What is Vision Therapy?
Vision therapy is a doctor-supervised, non-surgical and customized program of visual activities designed to correct certain vision problems and/or improve visual skills. Unlike eyeglasses and contact lenses, which simply compensate for vision problems, or eye surgery that alters the anatomy of the eye or surrounding muscles, vision therapy aims to “teach” the visual system to correct itself. Vision therapy is like physical therapy for the visual system, including the eyes and the parts of the brain that control vision.
It is important to note that vision therapy is not defined by a simple list of tools and techniques. Successful vision therapy outcomes are achieved through a therapeutic process that depends on the active engagement of the prescribing doctor, the patient and (in the case of children) the child’s parents.
Overall, the goal of vision therapy is to treat vision problems that cannot be treated successfully with eyeglasses, contact lenses and/or surgery alone, and help people achieve clear, comfortable binocular vision. Many studies have shown that vision therapy can correct vision problems that interfere with efficient reading among schoolchildren. It also can help reduce eye strain and other symptoms of computer vision syndrome experienced by many children and adults.
The vision therapy program is based on the results of a comprehensive eye examination or consultation, and takes into consideration the results of standardized tests, the needs of the patient, and the patient’s signs and symptoms. The use of lenses, prisms, filters, occluders, specialized instruments, and computer programs is an integral part of vision therapy. The length of the therapy program varies depending on the severity of the diagnosed conditions, typically ranging from several months to longer periods of time. Activities paralleling in-office techniques are typically taught to the patient to be practiced at home, thereby reinforcing the developing visual skills.
What vision problems can Vision Therapy treat?
Research has demonstrated vision therapy can be an effective treatment option for:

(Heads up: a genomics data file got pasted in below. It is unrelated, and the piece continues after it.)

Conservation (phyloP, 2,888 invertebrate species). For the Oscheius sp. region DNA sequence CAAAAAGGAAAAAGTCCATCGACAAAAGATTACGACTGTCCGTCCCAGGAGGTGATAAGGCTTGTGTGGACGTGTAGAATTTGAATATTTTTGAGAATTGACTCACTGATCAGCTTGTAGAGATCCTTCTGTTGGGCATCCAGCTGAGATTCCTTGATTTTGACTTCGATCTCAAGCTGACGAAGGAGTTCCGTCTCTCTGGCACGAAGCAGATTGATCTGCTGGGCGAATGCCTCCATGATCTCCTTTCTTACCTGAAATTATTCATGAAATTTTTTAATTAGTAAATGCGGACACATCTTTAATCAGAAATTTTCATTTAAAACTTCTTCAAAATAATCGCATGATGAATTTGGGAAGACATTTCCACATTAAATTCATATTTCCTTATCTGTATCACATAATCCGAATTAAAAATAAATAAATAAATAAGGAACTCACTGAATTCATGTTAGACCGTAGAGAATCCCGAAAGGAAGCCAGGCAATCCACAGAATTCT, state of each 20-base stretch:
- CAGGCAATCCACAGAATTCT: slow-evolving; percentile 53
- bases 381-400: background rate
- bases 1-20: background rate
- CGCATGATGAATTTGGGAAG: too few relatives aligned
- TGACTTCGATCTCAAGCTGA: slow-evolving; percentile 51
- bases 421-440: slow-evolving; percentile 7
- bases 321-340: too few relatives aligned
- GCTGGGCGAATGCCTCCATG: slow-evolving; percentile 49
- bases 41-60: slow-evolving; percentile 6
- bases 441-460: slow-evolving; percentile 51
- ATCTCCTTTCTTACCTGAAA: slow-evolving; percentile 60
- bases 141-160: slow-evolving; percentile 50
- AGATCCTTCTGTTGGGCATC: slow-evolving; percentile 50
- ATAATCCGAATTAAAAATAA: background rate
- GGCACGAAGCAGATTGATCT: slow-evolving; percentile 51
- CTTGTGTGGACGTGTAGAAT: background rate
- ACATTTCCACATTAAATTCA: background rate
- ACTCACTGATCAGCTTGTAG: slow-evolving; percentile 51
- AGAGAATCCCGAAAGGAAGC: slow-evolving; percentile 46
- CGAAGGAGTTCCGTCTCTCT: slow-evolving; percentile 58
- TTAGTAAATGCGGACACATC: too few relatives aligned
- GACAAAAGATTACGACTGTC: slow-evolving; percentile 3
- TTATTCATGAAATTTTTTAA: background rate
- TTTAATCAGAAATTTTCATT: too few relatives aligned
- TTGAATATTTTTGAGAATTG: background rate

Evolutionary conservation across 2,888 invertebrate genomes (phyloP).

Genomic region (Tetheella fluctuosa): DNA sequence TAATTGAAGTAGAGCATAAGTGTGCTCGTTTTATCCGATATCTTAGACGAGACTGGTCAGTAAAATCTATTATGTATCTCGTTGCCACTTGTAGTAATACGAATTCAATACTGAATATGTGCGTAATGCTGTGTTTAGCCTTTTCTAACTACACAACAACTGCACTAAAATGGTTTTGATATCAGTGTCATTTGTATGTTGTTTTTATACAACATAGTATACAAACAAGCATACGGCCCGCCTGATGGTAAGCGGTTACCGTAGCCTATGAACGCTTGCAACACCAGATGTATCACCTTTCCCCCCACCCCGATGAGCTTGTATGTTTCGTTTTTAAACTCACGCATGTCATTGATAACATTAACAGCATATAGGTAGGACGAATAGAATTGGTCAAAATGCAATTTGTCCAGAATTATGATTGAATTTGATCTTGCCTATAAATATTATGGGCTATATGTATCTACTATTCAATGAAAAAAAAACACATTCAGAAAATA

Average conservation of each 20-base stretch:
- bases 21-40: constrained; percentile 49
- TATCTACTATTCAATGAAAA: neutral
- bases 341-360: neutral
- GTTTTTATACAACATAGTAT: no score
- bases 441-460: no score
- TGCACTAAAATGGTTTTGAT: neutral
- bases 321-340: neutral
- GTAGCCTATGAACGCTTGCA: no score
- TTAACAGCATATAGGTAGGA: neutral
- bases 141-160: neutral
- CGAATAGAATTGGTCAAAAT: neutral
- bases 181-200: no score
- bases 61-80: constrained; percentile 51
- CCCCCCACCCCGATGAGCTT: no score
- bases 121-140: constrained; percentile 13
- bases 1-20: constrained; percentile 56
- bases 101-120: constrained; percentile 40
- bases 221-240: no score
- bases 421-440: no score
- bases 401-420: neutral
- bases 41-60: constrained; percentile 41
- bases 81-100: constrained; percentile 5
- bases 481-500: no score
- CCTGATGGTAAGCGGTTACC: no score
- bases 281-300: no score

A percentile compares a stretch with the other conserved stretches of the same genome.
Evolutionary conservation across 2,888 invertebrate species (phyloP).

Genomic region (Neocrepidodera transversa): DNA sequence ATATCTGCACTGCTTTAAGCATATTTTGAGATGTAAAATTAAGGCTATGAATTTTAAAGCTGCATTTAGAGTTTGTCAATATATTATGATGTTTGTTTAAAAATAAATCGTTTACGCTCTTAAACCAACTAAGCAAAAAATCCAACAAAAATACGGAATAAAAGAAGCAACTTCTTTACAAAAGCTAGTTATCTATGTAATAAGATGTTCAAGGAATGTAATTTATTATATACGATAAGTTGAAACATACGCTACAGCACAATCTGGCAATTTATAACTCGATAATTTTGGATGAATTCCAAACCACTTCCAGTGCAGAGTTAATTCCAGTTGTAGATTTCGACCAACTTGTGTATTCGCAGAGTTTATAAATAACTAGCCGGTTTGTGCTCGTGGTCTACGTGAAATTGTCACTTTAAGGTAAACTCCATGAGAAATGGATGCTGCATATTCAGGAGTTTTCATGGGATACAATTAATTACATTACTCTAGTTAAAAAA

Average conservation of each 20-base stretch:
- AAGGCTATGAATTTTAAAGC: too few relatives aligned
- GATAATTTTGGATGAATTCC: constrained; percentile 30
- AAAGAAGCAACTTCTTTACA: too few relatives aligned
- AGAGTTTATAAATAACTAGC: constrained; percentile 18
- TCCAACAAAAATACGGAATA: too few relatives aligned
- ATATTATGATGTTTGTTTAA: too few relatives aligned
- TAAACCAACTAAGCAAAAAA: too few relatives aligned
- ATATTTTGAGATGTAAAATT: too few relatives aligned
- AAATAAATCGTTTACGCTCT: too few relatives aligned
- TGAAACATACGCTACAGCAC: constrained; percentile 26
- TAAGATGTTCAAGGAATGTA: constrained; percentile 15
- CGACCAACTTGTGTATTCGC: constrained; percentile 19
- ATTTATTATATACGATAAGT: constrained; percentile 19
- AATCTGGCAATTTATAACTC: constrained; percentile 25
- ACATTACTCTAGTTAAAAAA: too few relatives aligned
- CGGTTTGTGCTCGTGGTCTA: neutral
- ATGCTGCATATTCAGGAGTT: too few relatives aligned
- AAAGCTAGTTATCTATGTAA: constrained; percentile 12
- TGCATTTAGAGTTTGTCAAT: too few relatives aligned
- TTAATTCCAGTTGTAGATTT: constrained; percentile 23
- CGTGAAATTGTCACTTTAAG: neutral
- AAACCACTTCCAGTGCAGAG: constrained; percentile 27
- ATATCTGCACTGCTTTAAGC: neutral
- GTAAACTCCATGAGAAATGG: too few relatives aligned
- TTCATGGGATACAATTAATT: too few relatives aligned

- Amblyopia, also called “lazy eye,” is a vision development problem where an eye fails to attain normal visual acuity, typically 20/20, usually due to strabismus, significant prescription in one or both eyes, or other problems of eye teaming.
- Strabismus, also called “eye turn,” is an eye that is misaligned relative to the visual axis. The success of vision therapy for strabismus depends on the direction, magnitude and frequency of the eye turn.
- Other binocular vision problems. Subtle eye alignment problems called phorias that may not produce a visible eye turn but still can cause eye strain and eye fatigue when reading also can be minimized or corrected with vision therapy.
- Eye movement disorders. Studies demonstrate vision therapy can improve the accuracy of eye movements used during reading and other close-up work.
- Accommodative (focusing) disorders. Other research demonstrates near-far focusing skills can be improved with vision training.
- Other problems. Other vision problems for which vision therapy may be effective include visual-perceptual disorders, vision problems associated with developmental disabilities and vision problems associated with acquired brain injury (such as from a stroke).
Can vision therapy help children with learning problems?
Yes! Vision therapy can be an important part of the overall treatment of a learning problem. Vision and sensorimotor deficits can cause eyestrain, headaches, blurred or double vision, loss of place while reading, and difficulty maintaining attention on close work. Correcting these deficits allows the patient to achieve their full potential.